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Synopsis

Sidelined

Royce White, the 16th overall pick in last summer's NBA draft, has yet to play for the Houston Rockets. The 6' 8" power forward's absence isn't due to lackluster performance or injury, but an anxiety disorder that, among other things, makes air travel extremely difficult for him, something no NBA franchise has had to face before with such a high-profile individual. Determined to ensure that the club, league and players association accommodate his needs, the Minnesota native refused to report to the team last fall until a mental health protocol" was prepared and signed by all parties. The situation reached a tipping point Jan. 6 when White was suspended for failing to perform his contract. In this REAL SPORTS/Sports Illustrated collaboration, correspondent Bernard Goldberg travels to Houston to meet the engaging and thoughtful 21-year-old for his first TV interview since the controversy erupted. White details the depth of his anxiety disorder, how he copes with it and what he feels needs to be done to ensure he is provided a safe work environment.

2 Live Crew to First and Ten

In the late 1980s, Luther Campbell, aka Uncle Luke, became a household name as frontman of the controversial rap group 2 Live Crew. In 2013, the Uncle Luke persona still exists, but he is an uncle of a different sort. Since the group broke up years ago, Campbell has embraced his role as a mentor to disadvantaged youth of Miami with hopes of guiding them to college and beyond. As Coach Luke, the 52-year-old helps raise often-fatherless boys as a high school football coach in Liberty City, his native Miami neighborhood. Campbell's connection to the youth of Miami dates back to the height of his popularity, when he was a high-profile superfan for the University of Miami football team. REAL SPORTS correspondent Jon Frankel visits South Florida to chronicle the rap legend's extraordinary transformation as he shares stories of celebrity, community activism and goodwill.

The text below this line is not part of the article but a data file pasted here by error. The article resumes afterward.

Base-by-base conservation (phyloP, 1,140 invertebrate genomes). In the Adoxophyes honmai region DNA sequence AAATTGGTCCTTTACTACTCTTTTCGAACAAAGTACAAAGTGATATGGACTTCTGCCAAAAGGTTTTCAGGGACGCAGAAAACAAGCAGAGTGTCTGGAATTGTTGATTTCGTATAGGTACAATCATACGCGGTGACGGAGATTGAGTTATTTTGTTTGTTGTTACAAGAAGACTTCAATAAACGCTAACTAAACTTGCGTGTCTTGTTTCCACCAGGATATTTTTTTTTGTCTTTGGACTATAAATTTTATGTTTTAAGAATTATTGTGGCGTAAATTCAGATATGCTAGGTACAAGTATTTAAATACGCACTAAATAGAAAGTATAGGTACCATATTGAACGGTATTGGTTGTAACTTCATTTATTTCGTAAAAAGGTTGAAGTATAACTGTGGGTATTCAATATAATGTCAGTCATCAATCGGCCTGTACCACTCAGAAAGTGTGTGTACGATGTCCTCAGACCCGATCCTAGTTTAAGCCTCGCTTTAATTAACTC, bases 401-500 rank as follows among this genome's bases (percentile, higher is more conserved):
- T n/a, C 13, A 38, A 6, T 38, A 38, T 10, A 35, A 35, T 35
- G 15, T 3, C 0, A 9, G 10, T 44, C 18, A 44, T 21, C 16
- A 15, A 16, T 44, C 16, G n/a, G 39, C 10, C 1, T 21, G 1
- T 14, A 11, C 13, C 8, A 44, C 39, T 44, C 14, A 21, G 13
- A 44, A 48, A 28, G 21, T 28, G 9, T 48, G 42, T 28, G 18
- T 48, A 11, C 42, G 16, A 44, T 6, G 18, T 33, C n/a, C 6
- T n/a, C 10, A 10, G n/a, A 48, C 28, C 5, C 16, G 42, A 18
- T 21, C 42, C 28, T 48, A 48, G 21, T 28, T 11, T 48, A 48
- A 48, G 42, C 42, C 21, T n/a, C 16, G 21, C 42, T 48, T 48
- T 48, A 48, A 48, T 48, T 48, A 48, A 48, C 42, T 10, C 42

All in the Family

Manning. Griffey. Ripken. These are some of the multi-generational families in sports that are household names. But a new family is making history, not as players, but in coaching. The Harbaugh boys, John and Jim, have followed in their father's footsteps and are the first brother act to serve simultaneously as head coaches in the NFL. Jack Harbaugh coached college football for 45 years and taught his only sons the ins-and-outs of the game from an early age. His eldest son, John, is the Baltimore Ravens' head coach and has led the team to the playoffs in each of his first five seasons at the helm. Jim, after a successful NFL career as a quarterback, reenergized the Stanford University football program and was hired in January 2011 to take over the underachieving San Francisco 49ers. Correspondent Andrea Kremer joined the family on vacation in the summer of 2011 to find out what makes them tick and why they have so much to be thankful for. The Harbaugh brothers will meet in the Super Bowl on Feb. 3 when the Ravens and 49'ers take the field at the Superdome in New Orleans.

190: January 22, 2013